He and former Florida State League President George MacDonald soon created a for-profit college summer league, which mirrors independent ball, with one key difference: Northwoods League teams don’t pay the players. College athletes can’t be paid or they lose their amateur status.
But the Northwoods League simulates the rest of the minor league experience, with long bus rides and 72 games in 76 days between late May and mid-August.
So far, 199 NWL alumni have reached the majors, including Scherzer, Sale, Curtis Granderson, Ben Zobrist, Mitch Haniger, Brandon Crawford, Pat Neshek, Josh Willingham and Twins catcher Mitch Garver.
Leaguewide attendance has spiked from 70,000 the first season to more than 1.1 million each of the past four years.
“I would pose the question: What has had the most impact on the entirety of baseball in the last 25 years?” Radatz said. “And I can make a great case that it was the formation of the Northwoods League.”
Back in 1994, the NWL’s original franchise fee was $125,000. Radatz and his wife, Kathy, borrowed seed money from her 401(k) and took ownership of the Rochester franchise, selling it in 2003 for a reported $700,000.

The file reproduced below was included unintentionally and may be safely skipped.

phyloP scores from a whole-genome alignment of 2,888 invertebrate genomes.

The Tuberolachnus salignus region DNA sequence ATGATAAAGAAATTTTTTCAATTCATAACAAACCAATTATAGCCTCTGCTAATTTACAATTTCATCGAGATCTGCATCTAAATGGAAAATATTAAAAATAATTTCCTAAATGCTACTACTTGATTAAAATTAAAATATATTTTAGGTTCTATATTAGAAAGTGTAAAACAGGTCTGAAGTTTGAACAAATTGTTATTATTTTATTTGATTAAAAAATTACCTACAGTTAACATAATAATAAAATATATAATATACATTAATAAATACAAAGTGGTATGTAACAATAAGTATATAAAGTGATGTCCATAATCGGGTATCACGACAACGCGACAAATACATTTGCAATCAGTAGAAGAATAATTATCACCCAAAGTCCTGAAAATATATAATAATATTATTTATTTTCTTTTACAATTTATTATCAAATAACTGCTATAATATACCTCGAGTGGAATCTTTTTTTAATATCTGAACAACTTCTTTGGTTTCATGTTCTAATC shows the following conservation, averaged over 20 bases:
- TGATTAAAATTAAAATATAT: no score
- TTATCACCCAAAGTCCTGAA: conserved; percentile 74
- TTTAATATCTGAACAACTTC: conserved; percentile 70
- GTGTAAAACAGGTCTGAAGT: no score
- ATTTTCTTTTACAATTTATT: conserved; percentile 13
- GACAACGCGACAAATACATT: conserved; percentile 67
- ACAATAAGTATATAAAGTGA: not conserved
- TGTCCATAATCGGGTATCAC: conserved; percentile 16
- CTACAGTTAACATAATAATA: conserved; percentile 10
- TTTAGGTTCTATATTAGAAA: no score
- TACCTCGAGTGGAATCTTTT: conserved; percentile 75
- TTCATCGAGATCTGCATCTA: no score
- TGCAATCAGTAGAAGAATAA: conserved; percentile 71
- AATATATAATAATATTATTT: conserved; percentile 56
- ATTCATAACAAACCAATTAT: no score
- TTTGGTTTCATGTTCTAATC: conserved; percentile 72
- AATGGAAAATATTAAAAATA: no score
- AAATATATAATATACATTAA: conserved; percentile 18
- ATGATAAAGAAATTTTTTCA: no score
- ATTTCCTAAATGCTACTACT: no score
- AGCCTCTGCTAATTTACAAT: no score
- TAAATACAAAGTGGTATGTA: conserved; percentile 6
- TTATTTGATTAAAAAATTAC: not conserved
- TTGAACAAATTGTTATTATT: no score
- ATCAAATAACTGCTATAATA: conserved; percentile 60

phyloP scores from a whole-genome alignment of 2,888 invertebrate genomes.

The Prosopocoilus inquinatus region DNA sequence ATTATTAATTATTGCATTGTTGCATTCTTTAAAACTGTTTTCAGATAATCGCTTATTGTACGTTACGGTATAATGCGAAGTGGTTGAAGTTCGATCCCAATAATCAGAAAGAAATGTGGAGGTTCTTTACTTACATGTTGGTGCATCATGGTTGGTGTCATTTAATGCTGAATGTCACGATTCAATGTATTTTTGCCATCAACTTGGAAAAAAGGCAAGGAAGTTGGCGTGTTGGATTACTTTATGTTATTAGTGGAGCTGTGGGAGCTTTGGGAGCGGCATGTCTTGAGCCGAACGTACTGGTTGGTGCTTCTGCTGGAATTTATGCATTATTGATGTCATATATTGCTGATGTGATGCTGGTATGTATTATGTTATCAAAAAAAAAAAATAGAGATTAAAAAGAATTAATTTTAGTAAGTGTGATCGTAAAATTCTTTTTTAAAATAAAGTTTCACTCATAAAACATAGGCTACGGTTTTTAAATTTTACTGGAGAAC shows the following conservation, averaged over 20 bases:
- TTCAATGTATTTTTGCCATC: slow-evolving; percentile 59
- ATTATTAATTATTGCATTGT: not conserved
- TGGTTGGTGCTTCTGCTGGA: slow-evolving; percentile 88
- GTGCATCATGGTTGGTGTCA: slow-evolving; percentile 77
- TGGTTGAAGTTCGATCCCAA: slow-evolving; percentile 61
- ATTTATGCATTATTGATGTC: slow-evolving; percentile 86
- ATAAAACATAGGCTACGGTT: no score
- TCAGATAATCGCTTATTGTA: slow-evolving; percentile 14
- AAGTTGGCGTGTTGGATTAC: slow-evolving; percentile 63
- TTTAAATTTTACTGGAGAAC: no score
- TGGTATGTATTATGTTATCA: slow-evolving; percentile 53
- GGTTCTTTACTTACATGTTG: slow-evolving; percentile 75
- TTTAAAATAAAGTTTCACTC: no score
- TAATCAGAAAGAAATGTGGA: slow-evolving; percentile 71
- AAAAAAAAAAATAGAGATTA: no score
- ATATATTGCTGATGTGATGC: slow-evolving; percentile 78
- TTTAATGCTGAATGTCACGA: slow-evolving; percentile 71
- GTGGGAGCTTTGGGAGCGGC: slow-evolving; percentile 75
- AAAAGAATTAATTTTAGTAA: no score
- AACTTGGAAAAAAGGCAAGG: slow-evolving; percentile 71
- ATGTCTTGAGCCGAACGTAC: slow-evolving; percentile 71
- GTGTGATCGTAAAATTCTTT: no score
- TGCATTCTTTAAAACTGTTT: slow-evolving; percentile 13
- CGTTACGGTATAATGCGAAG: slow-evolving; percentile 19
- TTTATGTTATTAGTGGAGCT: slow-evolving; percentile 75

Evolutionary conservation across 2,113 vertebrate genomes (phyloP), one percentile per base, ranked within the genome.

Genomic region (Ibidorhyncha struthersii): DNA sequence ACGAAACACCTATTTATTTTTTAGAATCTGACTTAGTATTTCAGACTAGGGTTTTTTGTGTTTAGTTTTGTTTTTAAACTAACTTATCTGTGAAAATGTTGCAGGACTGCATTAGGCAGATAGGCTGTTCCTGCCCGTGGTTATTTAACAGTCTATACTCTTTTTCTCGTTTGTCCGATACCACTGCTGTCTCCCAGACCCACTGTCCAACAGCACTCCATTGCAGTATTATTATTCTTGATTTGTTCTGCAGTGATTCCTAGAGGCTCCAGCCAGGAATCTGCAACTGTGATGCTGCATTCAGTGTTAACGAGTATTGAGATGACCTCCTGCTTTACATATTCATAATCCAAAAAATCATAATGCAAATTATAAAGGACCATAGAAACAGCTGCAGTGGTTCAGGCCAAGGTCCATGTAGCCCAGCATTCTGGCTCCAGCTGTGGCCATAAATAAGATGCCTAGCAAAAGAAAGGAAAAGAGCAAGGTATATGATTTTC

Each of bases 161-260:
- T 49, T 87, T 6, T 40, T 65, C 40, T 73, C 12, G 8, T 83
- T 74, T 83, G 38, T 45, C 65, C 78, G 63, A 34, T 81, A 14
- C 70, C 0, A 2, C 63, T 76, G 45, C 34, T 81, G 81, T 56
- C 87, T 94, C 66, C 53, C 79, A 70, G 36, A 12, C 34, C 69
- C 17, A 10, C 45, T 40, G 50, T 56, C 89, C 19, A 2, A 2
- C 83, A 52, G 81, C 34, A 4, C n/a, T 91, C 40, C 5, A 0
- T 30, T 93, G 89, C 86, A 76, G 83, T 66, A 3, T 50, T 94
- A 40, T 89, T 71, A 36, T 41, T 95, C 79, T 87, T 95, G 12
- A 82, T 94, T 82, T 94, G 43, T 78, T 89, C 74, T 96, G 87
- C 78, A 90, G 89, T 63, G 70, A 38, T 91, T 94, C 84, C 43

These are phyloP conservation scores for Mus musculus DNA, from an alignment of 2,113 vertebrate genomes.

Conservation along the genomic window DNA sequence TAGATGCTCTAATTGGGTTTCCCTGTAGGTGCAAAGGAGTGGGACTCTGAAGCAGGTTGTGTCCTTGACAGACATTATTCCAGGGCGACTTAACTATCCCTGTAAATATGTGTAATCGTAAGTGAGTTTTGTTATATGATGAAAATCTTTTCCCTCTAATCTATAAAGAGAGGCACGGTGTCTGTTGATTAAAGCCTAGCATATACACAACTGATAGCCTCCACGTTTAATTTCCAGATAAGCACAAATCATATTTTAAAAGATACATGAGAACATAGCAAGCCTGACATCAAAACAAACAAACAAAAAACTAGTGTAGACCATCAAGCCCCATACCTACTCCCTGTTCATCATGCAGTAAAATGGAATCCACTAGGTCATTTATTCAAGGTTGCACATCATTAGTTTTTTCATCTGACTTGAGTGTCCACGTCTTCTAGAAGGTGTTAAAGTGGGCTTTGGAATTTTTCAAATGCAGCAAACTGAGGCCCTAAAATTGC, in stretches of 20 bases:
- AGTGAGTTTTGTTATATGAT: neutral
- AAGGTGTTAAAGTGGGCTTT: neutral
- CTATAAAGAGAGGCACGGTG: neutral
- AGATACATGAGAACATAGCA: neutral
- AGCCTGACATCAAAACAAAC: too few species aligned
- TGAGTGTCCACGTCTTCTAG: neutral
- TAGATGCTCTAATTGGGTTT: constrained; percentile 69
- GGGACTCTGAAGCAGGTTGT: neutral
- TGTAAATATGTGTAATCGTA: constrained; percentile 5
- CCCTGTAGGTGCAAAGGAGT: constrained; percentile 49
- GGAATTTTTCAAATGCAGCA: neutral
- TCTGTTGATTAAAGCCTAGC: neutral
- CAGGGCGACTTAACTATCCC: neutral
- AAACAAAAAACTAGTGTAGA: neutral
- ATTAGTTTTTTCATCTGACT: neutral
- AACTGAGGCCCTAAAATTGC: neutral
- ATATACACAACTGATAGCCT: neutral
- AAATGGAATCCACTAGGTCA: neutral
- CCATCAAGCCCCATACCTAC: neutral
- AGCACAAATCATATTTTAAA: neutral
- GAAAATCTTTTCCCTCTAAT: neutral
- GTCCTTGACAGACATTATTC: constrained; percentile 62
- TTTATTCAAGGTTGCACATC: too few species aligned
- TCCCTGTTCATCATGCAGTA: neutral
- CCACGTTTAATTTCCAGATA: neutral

These days, the franchise fee is $1 million, Radatz said. After buying out their partners, he and Kathy now control Northwoods League Inc., selling the franchises and keeping a 5 percent stake in each team.
The Madison team, the Mallards, is the league’s crown jewel. They drew 10,061 to the “Duck Pond” for a 2004 game and still average about 6,400 per contest. That not only leads the national summer collegiate attendance rankings, but it also would lead all of Class AA, save for one team, the Frisco (Texas) RoughRiders.
“That [Duck Pond’s] as awesome of a minor league setting as you can find anywhere in the country,” said Chris Goodell, GM of the La Crosse Loggers. “But there’s so many great stories in this league.
“Look at Willmar, Minnesota. It’s a community of [19,000] people, and they’re getting 1,200-1,500 people in that facility. I mean they’ve captured that community.”
On a recent Saturday, with blue skies and 80-degree temperatures, the Mankato MoonDogs drew 1,823 fans to Franklin Rogers Park for a game against the Eau Claire Express.
“The Frank” opened in 1961 and had fallen into disrepair before last offseason’s renovation. The city installed a glistening FieldTurf surface, new dugouts and a new MoonDogs clubhouse.